The PACT study
The primary objective of the PACT study is to study the efficacy of an intervention on three assumed risk factors for atopic disease as atopic dermatitis (AD), asthma, and allergic airway disease (AAD) including allergic asthma and allergic rhinoconjunctivitis, in an unselected population of pregnant women and small children. Further to study the effectiveness on the incidence of asthma and allergic disease from intervening on these risk factors:
- Omega-3- fatty acid intake
- Environmental tobacco smoke (ETS) exposure
- Indoor “dampness”
The prospective and longevity structure of the PACT study enables etiological studies as prospective and nested case-cohort studies, and controlled clinical trials. Accordingly, three sub-studies, and an end-point study, were designed. Questionnaires on heredity, environmental exposure, diet and on health and diseases as endpoints are collected consecutively from pregnancy, at six weeks, and at 1, 2 and 6 years of age.
The main study
Objective: To study the efficacy and effectiveness of primary prevention of asthma, AAD and AD in small children.
Design and method: PACT is a controlled, prospective, population based intervention study in primary health care. Since a ordinary Randomised Trial was impracticable a modified controlled design, following the recommendations from TREND (ref) was chosen.
A control cohort was established to track fluctuations in risk factor levels, to provide comparison data to study the efficacy of the intervention on risk factors and effectiveness on the incidence of atopy and allergic diseases. Data on risk factors are collected repeatedly through questionnaires in pregnancy, at six weeks after delivery, and at one and two years of age. The control cohort also includes a survey of occurrence of atopic diseases through questionnaires and clinical examination on endpoints at two and six years of age. These children (14.000) received the ”usual” follow up from the Primary Health Care services.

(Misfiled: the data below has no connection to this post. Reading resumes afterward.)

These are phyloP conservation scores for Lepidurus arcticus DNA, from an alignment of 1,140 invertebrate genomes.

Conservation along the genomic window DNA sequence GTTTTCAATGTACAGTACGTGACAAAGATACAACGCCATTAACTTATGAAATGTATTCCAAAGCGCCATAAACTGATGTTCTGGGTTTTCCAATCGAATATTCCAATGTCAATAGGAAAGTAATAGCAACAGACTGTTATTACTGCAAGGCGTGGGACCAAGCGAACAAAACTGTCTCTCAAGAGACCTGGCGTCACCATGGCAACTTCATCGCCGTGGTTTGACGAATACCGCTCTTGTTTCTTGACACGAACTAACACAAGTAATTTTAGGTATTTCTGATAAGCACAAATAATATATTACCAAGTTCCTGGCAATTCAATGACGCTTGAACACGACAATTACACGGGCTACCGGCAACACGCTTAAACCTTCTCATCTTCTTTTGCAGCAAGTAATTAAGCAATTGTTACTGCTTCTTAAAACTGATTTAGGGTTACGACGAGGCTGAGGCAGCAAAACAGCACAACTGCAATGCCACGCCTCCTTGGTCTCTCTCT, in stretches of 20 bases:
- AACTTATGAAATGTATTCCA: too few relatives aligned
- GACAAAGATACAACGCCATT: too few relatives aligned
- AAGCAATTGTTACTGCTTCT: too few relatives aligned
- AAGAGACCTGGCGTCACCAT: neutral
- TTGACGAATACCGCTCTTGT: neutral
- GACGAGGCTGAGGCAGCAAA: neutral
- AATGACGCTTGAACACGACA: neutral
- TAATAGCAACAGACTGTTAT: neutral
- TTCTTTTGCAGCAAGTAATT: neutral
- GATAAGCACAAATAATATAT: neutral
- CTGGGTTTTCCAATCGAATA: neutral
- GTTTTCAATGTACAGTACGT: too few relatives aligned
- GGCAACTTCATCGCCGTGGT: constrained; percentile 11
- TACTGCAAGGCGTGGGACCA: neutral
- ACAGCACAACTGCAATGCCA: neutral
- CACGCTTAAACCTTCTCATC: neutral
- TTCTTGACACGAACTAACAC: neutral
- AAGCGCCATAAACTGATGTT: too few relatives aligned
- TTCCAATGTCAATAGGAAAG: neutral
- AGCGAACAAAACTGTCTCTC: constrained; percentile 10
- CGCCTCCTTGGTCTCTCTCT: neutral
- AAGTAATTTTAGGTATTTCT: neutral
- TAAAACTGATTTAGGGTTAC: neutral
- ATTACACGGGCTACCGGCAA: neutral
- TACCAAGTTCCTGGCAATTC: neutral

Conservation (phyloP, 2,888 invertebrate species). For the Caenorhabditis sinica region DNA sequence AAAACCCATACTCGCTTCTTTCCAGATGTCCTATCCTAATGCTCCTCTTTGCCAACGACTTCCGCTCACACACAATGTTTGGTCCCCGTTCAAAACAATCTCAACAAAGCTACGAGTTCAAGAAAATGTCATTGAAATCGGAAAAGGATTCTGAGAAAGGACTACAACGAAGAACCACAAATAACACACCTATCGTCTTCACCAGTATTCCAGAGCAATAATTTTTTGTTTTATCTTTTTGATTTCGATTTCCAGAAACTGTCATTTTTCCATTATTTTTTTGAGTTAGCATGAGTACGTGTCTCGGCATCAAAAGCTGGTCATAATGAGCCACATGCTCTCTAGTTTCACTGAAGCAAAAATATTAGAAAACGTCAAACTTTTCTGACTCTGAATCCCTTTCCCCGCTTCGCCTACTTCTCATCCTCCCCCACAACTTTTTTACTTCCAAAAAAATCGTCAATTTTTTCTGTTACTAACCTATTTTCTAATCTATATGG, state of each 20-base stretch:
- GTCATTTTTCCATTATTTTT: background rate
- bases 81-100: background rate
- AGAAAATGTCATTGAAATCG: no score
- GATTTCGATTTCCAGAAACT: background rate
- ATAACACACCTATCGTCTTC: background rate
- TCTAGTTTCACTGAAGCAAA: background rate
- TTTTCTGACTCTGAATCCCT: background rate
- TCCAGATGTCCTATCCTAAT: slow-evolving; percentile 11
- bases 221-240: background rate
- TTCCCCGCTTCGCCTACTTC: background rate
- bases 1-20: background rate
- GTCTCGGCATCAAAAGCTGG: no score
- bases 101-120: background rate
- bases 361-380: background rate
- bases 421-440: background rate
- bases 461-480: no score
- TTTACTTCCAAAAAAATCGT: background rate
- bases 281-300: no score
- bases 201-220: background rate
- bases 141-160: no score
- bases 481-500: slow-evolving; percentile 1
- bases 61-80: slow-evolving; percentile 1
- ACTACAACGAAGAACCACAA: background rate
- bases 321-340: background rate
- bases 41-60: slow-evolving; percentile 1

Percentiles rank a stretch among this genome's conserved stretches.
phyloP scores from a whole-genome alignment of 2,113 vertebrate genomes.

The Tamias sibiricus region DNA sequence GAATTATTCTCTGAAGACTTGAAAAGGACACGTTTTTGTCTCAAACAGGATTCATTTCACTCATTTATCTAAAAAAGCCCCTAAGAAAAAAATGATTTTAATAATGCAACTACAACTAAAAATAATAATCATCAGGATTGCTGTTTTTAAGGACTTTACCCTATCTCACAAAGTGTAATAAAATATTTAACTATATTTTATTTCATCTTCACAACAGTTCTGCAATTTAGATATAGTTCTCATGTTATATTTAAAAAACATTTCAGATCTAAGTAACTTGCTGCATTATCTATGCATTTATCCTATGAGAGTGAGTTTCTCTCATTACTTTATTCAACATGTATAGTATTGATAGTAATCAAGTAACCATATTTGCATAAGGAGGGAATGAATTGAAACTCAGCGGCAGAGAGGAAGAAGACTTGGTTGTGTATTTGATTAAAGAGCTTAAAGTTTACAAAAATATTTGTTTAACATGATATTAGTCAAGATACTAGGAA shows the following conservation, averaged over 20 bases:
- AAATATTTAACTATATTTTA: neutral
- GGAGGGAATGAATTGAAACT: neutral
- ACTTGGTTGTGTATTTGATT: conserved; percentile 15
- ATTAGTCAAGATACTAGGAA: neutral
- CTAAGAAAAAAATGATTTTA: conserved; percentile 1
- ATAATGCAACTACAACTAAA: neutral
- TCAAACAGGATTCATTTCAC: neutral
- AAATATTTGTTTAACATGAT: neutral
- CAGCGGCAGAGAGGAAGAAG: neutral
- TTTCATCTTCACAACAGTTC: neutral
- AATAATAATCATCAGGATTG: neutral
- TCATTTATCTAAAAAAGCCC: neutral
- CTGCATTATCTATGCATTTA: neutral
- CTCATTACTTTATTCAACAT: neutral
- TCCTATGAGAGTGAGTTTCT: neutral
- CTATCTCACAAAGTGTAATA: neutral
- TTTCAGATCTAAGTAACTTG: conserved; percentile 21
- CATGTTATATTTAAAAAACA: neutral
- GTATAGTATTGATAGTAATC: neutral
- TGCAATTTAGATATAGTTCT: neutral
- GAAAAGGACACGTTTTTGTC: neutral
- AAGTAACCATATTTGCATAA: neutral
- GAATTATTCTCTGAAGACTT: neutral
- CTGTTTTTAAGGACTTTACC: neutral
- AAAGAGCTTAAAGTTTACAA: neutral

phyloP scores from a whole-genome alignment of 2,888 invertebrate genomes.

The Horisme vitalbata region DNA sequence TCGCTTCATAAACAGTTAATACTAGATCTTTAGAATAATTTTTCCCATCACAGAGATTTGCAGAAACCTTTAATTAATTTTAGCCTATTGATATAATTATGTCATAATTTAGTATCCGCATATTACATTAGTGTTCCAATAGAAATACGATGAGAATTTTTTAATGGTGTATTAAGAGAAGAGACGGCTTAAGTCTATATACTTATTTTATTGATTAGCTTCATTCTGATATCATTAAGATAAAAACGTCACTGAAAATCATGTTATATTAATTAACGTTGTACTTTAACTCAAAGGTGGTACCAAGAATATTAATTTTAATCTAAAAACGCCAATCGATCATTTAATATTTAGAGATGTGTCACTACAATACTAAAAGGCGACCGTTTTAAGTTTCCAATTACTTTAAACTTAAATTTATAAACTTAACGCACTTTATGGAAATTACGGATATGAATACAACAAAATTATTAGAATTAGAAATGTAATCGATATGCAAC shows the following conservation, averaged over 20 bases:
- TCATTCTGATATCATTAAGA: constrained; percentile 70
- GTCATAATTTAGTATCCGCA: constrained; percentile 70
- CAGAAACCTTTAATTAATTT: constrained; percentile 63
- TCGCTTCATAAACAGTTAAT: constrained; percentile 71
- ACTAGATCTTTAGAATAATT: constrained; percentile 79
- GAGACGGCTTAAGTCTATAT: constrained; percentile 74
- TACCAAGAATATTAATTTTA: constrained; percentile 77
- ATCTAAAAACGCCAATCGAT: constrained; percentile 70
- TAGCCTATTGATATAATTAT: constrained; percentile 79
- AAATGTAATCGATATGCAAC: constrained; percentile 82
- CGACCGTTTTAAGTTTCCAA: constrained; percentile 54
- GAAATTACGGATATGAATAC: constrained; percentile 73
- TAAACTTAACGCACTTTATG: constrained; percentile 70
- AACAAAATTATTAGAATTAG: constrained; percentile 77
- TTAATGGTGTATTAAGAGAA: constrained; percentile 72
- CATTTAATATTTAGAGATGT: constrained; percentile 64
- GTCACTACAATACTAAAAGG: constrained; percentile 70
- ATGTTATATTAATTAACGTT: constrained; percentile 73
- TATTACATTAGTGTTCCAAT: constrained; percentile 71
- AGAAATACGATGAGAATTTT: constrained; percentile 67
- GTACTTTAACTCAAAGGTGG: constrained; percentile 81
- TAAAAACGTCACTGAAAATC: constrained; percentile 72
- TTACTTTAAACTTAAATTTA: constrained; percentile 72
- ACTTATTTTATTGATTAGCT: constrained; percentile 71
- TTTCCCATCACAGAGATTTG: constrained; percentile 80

Settings: Data collection and intervention takes place in primary health care in Trondheim.
Subjects: All children born between January 1994 and December 2002 in Trondheim were recruited in the control cohort, beginning in September 2000.
The intervention started in June 2002, and the same procedure is followed in collecting data and assessing endpoints. According to power estimations the intervention group needed to include 3000 children including 30% missing in follow-up. Some 2860 children were eventually included.
Intervention: The participants receive a structured intervention on reduced tobacco exposure, improved indoor-climate by reducing housing dampness and increased intake of omga-3-fatty acids. The intervention starts in pregnancy and continues until the children are two years of age.
Main outcome measure: Changes in level of risk factor exposure and changes in incidence of asthma, AAD and AD.
Status: Nearly 14000 children are recruited in the control group, and 2860 children are included in the intervention group. The control group is well suited for conducting observational studies addressing associations between exposure and atopic disease.